Research and analysis
Food and Feed Law: legislation review (October - December 2016)
A review of developments in food and feed law and related scientific and regulatory issues that affect the UK
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This is the ninth in a series of quarterly reports that will provide regular updates on developments in food and feed law and related scientific and regulatory issues. This report covers the period from October to December 2016.
Antimicrobial resistance (AMR) continued to attract attention, with a Food Standards Agency (FSA) systematic review ahead of a Codex Alimentarius working group on AMR in London in the quarter chaired by the UK, USA and Australia. This is the first step that will set terms of reference for the intergovernmental task force that will follow.
Food crime and food regulation featured strongly in the quarter. The FSA’s National Food Crime Unit (NFCU) launched ‘Food Crime Confidential’ a reporting facility particularly aimed at the UK food industry, and an industry guide to assist building a meaningful two way dialogue between the NFCU and the food, drink and feed industry. A review of the NFCU published in November 2016 recommended it should be given additional powers and resources.
The FSA continued to update stakeholders on the future of food regulation. FSA believes businesses must take proper responsibility for food safety and local authority resources must be properly used. Hence FSA is proposing a model that continues to use inspections and visits alongside the information gained from businesses’ data and accredited third party audits.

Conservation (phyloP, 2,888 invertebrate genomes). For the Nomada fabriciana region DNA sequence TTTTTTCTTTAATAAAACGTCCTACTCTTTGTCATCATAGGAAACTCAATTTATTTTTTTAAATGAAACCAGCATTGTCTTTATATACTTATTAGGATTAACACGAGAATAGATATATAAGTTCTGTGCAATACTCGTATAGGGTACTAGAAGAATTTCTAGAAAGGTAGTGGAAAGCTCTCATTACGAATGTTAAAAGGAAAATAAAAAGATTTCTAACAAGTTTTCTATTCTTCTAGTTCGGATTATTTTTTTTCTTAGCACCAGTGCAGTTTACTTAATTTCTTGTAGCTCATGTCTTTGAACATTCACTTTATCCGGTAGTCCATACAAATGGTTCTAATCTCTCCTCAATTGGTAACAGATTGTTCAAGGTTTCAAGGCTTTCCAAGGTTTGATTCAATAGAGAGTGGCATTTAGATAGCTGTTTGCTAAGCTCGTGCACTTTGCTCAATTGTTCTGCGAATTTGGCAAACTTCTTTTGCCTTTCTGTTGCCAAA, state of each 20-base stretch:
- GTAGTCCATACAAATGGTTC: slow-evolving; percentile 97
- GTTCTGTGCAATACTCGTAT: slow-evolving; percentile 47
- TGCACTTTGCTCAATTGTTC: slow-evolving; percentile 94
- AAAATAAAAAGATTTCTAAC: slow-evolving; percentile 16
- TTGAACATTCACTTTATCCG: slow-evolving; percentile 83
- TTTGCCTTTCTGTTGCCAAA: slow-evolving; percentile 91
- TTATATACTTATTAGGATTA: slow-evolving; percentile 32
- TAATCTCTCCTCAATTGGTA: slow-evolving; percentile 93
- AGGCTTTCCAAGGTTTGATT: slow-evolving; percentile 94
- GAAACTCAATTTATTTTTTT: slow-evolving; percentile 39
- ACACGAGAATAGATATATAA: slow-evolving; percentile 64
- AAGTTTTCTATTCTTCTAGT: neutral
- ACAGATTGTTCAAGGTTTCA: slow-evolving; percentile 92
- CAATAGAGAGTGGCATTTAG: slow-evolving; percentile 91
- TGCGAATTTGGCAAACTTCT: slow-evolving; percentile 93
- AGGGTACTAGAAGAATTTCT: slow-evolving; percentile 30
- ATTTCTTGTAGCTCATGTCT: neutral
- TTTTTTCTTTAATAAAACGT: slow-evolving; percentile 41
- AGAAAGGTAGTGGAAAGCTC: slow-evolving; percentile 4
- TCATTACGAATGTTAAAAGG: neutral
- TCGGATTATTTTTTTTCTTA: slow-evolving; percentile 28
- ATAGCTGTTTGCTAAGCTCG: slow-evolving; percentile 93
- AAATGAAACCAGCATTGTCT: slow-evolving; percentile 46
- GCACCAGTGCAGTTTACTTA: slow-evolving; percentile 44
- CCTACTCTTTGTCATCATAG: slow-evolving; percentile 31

The fifth FSA Chief Scientific Adviser’s report by Professor Guy Poppy focused on food allergy and food intolerance, explaining in a readable way the complex and evolving science behind these conditions. The report was launched in November and highlighted the Government Chemist work in resolving the almond/mahaleb issues.
There were no changes in contaminants legislation in the quarter but aflatoxins along with veterinary and pesticides residues were again highlighted in amendments to regulations that impose enhanced surveillance of imported food and feed. Among food additives changes there was a new specification for steviol glycosides, E960, to include rebaudioside M.
Domestic implementation of amended compositional and labelling law on caseins and caseinates occurred in the quarter and standards for olive oil and its analysis continued to be updated. New European Food Standards Agency (EFSA) guidance documents on novel foods were finalised and adopted in November 2016.
Finally, the content of Δ9-tetrahydrocannabinol, its precursors and other cannabinoids in food of animal origin – where animals are fed with feed containing hemp or hemp derived feed materials – received attention in the quarter.